Cocos Island is a relatively young, large volcanic pinnacle which rises from the depths of the Pacific Ocean off the coast of Costa Rica. Here the island encounters the northern equatorial counter-current which brings warmer waters from the West Pacific and causes nutrient rich cold water up-wellings from the depths, which help to feed and support a staggering amount of marine animals. Cocos Island is known as the best place in the world to dive with large schools of hammerhead sharks and other large pelagic fish species including manta rays. There are also regular encounters with pods of dolphins and other cetaceans.
The island was formed around 2 million years ago, and is a rugged landscape covered in tropical moist forest ecology. As it is bathed in relatively warmer waters year round the climate is wet and humid, a perfect combination for healthy plant growth. It is the only oceanic island in the eastern Pacific region with such climate and ecology. Cocos has nearly 250 flowering plant species, of which 70 are endemic to the island itself, and also supports more than 30 species of coral, 60 species of crustaceans, and over 300 species of fish. This is why Cocos Island National Park is considered the jewel in Costa Rica's extensive National Parks and protected areas system, and is listed as a UNESCO World Heritage site.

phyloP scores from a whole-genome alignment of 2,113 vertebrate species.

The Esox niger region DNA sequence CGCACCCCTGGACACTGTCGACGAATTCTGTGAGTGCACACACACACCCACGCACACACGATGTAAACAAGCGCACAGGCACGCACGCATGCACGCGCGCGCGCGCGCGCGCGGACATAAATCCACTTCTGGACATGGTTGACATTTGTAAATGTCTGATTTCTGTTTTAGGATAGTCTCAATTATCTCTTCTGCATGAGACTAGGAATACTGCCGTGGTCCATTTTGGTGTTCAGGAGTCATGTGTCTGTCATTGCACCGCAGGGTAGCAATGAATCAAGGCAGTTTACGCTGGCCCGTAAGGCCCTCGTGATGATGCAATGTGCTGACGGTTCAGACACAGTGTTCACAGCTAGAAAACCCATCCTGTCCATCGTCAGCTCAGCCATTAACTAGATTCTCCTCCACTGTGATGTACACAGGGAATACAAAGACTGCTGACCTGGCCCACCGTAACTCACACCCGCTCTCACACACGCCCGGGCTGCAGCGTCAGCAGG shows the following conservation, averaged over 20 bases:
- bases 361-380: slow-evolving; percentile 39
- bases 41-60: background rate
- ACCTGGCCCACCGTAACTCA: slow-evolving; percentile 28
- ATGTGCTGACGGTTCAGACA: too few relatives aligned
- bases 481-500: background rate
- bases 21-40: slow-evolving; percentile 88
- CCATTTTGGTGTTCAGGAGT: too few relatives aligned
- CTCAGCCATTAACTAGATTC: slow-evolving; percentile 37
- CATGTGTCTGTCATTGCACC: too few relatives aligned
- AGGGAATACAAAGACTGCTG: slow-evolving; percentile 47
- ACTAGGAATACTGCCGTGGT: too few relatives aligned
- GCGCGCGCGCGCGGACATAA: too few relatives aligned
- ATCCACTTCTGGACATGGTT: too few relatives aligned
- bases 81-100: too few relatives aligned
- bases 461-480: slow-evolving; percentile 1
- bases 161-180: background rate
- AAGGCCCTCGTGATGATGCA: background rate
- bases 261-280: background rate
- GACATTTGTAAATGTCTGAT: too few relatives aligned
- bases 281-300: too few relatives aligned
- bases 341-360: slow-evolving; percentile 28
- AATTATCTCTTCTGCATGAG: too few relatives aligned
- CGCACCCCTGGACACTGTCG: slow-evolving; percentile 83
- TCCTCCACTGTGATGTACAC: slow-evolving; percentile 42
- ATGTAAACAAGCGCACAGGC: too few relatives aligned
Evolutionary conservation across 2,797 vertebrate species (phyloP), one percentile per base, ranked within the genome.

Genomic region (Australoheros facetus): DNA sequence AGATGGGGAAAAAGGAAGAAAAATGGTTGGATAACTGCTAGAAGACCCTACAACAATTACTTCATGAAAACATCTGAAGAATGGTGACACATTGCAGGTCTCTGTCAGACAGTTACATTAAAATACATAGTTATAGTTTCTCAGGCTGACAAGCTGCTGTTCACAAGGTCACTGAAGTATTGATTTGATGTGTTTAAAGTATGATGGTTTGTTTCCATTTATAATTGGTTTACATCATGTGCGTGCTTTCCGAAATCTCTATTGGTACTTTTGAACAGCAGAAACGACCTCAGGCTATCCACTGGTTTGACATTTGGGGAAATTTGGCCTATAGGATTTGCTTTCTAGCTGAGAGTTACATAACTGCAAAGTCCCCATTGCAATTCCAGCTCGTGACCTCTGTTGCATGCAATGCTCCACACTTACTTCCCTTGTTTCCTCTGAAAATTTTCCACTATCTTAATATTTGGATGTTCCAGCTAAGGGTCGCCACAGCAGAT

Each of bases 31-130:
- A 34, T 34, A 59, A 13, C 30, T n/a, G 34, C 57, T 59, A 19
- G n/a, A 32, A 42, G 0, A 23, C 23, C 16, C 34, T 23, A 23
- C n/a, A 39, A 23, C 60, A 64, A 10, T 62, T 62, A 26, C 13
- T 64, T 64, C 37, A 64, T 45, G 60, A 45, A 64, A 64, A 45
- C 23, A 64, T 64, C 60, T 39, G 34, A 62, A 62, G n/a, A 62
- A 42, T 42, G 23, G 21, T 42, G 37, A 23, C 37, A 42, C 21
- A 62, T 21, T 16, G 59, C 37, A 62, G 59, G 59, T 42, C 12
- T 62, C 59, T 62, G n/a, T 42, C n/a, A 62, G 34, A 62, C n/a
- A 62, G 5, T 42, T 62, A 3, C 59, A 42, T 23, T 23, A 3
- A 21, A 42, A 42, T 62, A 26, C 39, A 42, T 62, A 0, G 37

Weather around the island is generally mild and wet all year round. The rainy cooler season tends to run from July to October, with visibility slightly more reduced during these months. And the drier, sunnier season starts from November through May, with increased visibility underwater. As the island receives over 750 cm (25 feet) of rain annually, there is always a slight chance of precipitation during any trip there.
As Cocos is located approximately 525 km (330 miles) from the Pacific shore of Costa Rica, and there is absolutely no overnight stays allowed on the island, the only way to dive there is by liveaboard. There are only five boats which have permits to operate diving trips to the National Park, and all of these vessels depart for minimum 10-day long trips from Puntarenas on mainland Costa Rica. Guests should stay one night in San Jose before the trip departure date to ensure they do not miss departure. Cocos is a one and a half day sail from port, so guests should be prepared for lengthy open sea crossings.